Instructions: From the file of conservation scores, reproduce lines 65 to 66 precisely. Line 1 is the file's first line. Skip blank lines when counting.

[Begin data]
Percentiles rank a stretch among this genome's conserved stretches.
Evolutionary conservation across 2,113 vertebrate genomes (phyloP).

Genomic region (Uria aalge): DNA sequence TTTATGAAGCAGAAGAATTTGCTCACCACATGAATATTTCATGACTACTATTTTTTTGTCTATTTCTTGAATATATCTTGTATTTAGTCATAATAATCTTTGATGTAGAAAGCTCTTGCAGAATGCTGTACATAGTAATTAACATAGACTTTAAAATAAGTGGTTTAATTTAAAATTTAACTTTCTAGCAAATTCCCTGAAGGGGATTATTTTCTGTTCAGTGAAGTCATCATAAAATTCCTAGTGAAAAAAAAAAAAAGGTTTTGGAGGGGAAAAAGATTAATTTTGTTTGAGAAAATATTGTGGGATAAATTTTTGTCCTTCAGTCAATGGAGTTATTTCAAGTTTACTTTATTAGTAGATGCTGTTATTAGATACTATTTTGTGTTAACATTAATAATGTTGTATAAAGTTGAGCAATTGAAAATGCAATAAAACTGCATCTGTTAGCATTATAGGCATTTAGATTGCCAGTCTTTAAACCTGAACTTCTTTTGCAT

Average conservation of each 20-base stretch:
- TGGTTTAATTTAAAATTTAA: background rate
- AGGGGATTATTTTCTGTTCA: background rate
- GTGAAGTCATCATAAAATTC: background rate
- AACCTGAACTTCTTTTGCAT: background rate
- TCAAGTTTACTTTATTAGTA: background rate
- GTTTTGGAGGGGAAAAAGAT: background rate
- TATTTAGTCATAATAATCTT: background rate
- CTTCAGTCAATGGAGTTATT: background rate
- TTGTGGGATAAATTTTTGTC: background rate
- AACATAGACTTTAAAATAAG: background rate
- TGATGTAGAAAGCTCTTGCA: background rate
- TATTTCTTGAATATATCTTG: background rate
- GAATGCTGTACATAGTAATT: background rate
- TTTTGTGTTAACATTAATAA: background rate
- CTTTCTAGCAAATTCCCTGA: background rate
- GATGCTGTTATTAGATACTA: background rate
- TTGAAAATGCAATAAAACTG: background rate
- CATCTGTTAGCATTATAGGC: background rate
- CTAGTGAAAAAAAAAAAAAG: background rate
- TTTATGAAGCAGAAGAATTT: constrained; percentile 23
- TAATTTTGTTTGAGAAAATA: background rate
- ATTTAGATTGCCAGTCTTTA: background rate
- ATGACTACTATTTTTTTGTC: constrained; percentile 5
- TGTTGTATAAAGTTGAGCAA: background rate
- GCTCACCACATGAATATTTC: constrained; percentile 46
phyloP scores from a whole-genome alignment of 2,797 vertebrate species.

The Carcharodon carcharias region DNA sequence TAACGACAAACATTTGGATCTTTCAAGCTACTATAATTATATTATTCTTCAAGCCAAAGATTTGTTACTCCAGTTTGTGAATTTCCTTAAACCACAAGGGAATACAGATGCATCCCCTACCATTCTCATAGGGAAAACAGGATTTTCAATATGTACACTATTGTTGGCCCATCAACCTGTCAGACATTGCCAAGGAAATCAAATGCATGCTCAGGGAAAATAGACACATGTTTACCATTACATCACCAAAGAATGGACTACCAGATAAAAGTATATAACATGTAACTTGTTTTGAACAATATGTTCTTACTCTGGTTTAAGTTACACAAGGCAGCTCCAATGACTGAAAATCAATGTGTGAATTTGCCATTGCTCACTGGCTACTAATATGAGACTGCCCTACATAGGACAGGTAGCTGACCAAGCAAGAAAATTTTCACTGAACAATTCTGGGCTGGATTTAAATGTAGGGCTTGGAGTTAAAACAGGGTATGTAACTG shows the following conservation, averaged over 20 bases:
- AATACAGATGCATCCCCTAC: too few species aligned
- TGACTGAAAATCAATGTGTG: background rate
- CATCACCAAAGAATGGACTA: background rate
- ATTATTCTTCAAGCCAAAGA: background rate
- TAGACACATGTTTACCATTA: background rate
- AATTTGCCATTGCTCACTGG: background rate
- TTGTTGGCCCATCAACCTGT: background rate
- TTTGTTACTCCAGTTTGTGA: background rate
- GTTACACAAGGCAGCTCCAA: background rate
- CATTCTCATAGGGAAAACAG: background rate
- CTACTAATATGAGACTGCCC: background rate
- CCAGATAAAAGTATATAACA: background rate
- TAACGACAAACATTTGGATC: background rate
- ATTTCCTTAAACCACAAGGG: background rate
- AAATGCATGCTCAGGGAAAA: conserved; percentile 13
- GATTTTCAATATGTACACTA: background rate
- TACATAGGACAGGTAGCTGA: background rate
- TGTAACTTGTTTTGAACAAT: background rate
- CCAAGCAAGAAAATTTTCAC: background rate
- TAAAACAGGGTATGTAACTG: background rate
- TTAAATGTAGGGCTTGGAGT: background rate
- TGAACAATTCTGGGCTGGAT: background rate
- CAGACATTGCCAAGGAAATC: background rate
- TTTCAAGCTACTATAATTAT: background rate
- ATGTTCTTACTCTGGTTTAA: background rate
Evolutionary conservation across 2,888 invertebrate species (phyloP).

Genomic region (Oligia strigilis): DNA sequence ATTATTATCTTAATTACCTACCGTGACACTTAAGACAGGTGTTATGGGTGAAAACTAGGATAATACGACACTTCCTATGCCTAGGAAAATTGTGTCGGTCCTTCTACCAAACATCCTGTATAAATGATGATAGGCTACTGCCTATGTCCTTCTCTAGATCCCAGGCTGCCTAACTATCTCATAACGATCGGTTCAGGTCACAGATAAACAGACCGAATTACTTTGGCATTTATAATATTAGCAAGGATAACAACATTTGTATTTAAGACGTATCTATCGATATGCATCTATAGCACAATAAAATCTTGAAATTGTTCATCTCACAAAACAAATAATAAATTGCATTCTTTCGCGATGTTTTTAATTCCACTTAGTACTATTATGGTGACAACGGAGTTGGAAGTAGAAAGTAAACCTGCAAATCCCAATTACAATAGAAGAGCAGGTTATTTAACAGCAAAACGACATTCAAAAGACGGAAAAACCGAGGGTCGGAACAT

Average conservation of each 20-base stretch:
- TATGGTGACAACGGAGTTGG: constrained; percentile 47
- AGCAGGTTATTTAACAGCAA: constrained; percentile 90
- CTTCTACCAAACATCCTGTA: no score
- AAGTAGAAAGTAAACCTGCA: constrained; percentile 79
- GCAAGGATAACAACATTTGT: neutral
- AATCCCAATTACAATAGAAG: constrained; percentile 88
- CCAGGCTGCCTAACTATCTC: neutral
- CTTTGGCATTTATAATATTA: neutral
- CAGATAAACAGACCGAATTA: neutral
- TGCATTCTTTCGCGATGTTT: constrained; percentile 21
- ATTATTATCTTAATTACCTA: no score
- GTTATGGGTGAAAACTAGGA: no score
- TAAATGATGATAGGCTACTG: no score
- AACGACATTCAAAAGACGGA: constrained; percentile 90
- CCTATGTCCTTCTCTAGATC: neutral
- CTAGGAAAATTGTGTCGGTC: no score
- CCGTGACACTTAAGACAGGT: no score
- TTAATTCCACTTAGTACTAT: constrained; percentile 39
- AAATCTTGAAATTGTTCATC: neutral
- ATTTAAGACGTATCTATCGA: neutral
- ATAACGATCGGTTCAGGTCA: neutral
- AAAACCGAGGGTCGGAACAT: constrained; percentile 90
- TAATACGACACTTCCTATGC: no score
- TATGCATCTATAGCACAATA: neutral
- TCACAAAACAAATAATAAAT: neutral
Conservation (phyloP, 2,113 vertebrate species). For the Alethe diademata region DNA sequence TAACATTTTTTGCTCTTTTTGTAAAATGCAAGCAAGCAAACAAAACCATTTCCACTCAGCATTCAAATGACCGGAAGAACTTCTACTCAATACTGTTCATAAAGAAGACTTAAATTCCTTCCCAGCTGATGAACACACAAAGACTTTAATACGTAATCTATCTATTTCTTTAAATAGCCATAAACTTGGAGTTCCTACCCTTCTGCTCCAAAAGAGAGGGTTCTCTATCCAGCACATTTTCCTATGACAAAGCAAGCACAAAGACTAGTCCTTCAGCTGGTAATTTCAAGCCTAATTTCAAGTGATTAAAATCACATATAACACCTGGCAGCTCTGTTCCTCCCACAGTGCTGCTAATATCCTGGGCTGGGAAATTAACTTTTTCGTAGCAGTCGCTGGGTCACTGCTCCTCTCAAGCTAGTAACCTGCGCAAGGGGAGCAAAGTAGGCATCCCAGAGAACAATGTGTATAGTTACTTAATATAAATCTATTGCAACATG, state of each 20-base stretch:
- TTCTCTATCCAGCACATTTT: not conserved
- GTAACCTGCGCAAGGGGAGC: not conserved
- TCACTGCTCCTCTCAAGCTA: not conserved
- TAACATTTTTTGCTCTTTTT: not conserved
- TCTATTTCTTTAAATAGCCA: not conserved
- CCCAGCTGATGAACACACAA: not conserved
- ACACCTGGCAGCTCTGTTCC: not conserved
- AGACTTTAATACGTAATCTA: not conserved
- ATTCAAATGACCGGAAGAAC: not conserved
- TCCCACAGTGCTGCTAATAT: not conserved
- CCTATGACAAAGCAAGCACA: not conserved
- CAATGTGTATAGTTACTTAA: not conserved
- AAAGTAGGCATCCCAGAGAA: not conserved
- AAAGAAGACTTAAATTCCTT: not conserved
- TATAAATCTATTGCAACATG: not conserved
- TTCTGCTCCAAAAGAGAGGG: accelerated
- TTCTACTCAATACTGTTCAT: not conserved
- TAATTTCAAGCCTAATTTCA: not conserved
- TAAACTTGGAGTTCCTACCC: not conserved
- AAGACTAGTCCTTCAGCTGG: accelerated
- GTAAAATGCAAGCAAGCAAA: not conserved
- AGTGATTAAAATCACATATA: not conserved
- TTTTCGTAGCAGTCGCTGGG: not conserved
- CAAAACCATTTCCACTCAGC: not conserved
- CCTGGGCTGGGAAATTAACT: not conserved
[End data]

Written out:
- AATCCCAATTACAATAGAAG: constrained; percentile 88
- CCAGGCTGCCTAACTATCTC: neutral